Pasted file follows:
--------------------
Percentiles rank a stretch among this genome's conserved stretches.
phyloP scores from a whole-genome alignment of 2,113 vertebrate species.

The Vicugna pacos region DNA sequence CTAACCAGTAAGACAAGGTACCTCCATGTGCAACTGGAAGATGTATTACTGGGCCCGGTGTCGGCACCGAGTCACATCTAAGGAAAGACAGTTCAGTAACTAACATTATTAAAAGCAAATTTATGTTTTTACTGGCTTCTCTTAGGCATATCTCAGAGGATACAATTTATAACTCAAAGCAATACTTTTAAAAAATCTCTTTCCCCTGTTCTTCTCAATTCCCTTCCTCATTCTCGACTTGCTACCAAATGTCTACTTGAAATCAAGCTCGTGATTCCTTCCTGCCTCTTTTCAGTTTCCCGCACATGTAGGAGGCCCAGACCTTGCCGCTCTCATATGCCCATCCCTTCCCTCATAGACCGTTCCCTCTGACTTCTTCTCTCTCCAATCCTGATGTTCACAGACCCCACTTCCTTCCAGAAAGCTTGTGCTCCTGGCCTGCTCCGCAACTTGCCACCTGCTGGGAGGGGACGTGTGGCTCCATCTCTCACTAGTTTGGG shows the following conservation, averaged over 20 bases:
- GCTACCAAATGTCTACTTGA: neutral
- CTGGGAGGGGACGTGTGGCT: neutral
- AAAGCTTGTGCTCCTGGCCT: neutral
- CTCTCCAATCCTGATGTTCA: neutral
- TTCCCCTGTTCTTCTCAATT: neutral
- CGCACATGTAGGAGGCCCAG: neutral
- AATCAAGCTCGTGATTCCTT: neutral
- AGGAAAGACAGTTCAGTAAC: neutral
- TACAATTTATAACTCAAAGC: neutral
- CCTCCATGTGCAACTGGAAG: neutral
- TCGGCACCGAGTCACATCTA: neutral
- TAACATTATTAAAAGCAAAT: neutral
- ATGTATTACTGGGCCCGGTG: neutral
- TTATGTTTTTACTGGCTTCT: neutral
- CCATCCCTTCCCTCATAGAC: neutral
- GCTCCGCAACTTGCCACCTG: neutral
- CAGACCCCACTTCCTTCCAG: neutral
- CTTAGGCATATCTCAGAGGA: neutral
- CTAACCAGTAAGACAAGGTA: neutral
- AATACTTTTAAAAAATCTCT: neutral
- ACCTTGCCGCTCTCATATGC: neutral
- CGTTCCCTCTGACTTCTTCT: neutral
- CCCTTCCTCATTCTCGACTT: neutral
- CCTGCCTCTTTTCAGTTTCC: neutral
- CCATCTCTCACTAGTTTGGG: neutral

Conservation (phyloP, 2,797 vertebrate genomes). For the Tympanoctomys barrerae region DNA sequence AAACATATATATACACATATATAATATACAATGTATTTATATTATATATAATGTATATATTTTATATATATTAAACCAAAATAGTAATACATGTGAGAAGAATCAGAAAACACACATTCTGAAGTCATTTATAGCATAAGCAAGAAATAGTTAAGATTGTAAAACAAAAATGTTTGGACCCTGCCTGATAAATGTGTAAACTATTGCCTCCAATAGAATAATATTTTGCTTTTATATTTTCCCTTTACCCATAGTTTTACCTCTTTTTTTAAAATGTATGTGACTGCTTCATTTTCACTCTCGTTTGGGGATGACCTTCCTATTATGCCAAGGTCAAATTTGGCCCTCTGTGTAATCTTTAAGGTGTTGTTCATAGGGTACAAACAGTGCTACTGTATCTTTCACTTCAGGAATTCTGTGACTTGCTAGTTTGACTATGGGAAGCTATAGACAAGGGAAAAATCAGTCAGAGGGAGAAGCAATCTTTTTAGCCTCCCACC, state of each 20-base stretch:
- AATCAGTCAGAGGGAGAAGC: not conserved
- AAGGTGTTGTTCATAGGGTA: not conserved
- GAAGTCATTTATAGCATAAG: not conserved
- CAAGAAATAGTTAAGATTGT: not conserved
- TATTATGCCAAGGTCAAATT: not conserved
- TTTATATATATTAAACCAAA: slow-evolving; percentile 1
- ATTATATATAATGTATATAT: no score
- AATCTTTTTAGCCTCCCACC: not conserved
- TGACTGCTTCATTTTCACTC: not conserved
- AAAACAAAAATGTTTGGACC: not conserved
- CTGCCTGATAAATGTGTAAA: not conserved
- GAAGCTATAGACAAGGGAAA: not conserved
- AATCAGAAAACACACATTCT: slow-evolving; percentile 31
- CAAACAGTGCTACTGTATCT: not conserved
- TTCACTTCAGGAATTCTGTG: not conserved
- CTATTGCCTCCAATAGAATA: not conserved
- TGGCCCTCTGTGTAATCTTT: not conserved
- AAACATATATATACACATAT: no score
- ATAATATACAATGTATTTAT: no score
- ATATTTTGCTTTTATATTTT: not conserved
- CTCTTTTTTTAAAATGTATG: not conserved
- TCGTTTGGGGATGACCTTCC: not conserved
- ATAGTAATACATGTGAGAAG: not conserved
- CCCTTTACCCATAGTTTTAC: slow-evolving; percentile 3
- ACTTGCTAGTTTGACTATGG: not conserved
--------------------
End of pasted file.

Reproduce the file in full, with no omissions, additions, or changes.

Percentiles rank a stretch among this genome's conserved stretches.
phyloP scores from a whole-genome alignment of 2,113 vertebrate species.

The Vicugna pacos region DNA sequence CTAACCAGTAAGACAAGGTACCTCCATGTGCAACTGGAAGATGTATTACTGGGCCCGGTGTCGGCACCGAGTCACATCTAAGGAAAGACAGTTCAGTAACTAACATTATTAAAAGCAAATTTATGTTTTTACTGGCTTCTCTTAGGCATATCTCAGAGGATACAATTTATAACTCAAAGCAATACTTTTAAAAAATCTCTTTCCCCTGTTCTTCTCAATTCCCTTCCTCATTCTCGACTTGCTACCAAATGTCTACTTGAAATCAAGCTCGTGATTCCTTCCTGCCTCTTTTCAGTTTCCCGCACATGTAGGAGGCCCAGACCTTGCCGCTCTCATATGCCCATCCCTTCCCTCATAGACCGTTCCCTCTGACTTCTTCTCTCTCCAATCCTGATGTTCACAGACCCCACTTCCTTCCAGAAAGCTTGTGCTCCTGGCCTGCTCCGCAACTTGCCACCTGCTGGGAGGGGACGTGTGGCTCCATCTCTCACTAGTTTGGG shows the following conservation, averaged over 20 bases:
- GCTACCAAATGTCTACTTGA: neutral
- CTGGGAGGGGACGTGTGGCT: neutral
- AAAGCTTGTGCTCCTGGCCT: neutral
- CTCTCCAATCCTGATGTTCA: neutral
- TTCCCCTGTTCTTCTCAATT: neutral
- CGCACATGTAGGAGGCCCAG: neutral
- AATCAAGCTCGTGATTCCTT: neutral
- AGGAAAGACAGTTCAGTAAC: neutral
- TACAATTTATAACTCAAAGC: neutral
- CCTCCATGTGCAACTGGAAG: neutral
- TCGGCACCGAGTCACATCTA: neutral
- TAACATTATTAAAAGCAAAT: neutral
- ATGTATTACTGGGCCCGGTG: neutral
- TTATGTTTTTACTGGCTTCT: neutral
- CCATCCCTTCCCTCATAGAC: neutral
- GCTCCGCAACTTGCCACCTG: neutral
- CAGACCCCACTTCCTTCCAG: neutral
- CTTAGGCATATCTCAGAGGA: neutral
- CTAACCAGTAAGACAAGGTA: neutral
- AATACTTTTAAAAAATCTCT: neutral
- ACCTTGCCGCTCTCATATGC: neutral
- CGTTCCCTCTGACTTCTTCT: neutral
- CCCTTCCTCATTCTCGACTT: neutral
- CCTGCCTCTTTTCAGTTTCC: neutral
- CCATCTCTCACTAGTTTGGG: neutral

Conservation (phyloP, 2,797 vertebrate genomes). For the Tympanoctomys barrerae region DNA sequence AAACATATATATACACATATATAATATACAATGTATTTATATTATATATAATGTATATATTTTATATATATTAAACCAAAATAGTAATACATGTGAGAAGAATCAGAAAACACACATTCTGAAGTCATTTATAGCATAAGCAAGAAATAGTTAAGATTGTAAAACAAAAATGTTTGGACCCTGCCTGATAAATGTGTAAACTATTGCCTCCAATAGAATAATATTTTGCTTTTATATTTTCCCTTTACCCATAGTTTTACCTCTTTTTTTAAAATGTATGTGACTGCTTCATTTTCACTCTCGTTTGGGGATGACCTTCCTATTATGCCAAGGTCAAATTTGGCCCTCTGTGTAATCTTTAAGGTGTTGTTCATAGGGTACAAACAGTGCTACTGTATCTTTCACTTCAGGAATTCTGTGACTTGCTAGTTTGACTATGGGAAGCTATAGACAAGGGAAAAATCAGTCAGAGGGAGAAGCAATCTTTTTAGCCTCCCACC, state of each 20-base stretch:
- AATCAGTCAGAGGGAGAAGC: not conserved
- AAGGTGTTGTTCATAGGGTA: not conserved
- GAAGTCATTTATAGCATAAG: not conserved
- CAAGAAATAGTTAAGATTGT: not conserved
- TATTATGCCAAGGTCAAATT: not conserved
- TTTATATATATTAAACCAAA: slow-evolving; percentile 1
- ATTATATATAATGTATATAT: no score
- AATCTTTTTAGCCTCCCACC: not conserved
- TGACTGCTTCATTTTCACTC: not conserved
- AAAACAAAAATGTTTGGACC: not conserved
- CTGCCTGATAAATGTGTAAA: not conserved
- GAAGCTATAGACAAGGGAAA: not conserved
- AATCAGAAAACACACATTCT: slow-evolving; percentile 31
- CAAACAGTGCTACTGTATCT: not conserved
- TTCACTTCAGGAATTCTGTG: not conserved
- CTATTGCCTCCAATAGAATA: not conserved
- TGGCCCTCTGTGTAATCTTT: not conserved
- AAACATATATATACACATAT: no score
- ATAATATACAATGTATTTAT: no score
- ATATTTTGCTTTTATATTTT: not conserved
- CTCTTTTTTTAAAATGTATG: not conserved
- TCGTTTGGGGATGACCTTCC: not conserved
- ATAGTAATACATGTGAGAAG: not conserved
- CCCTTTACCCATAGTTTTAC: slow-evolving; percentile 3
- ACTTGCTAGTTTGACTATGG: not conserved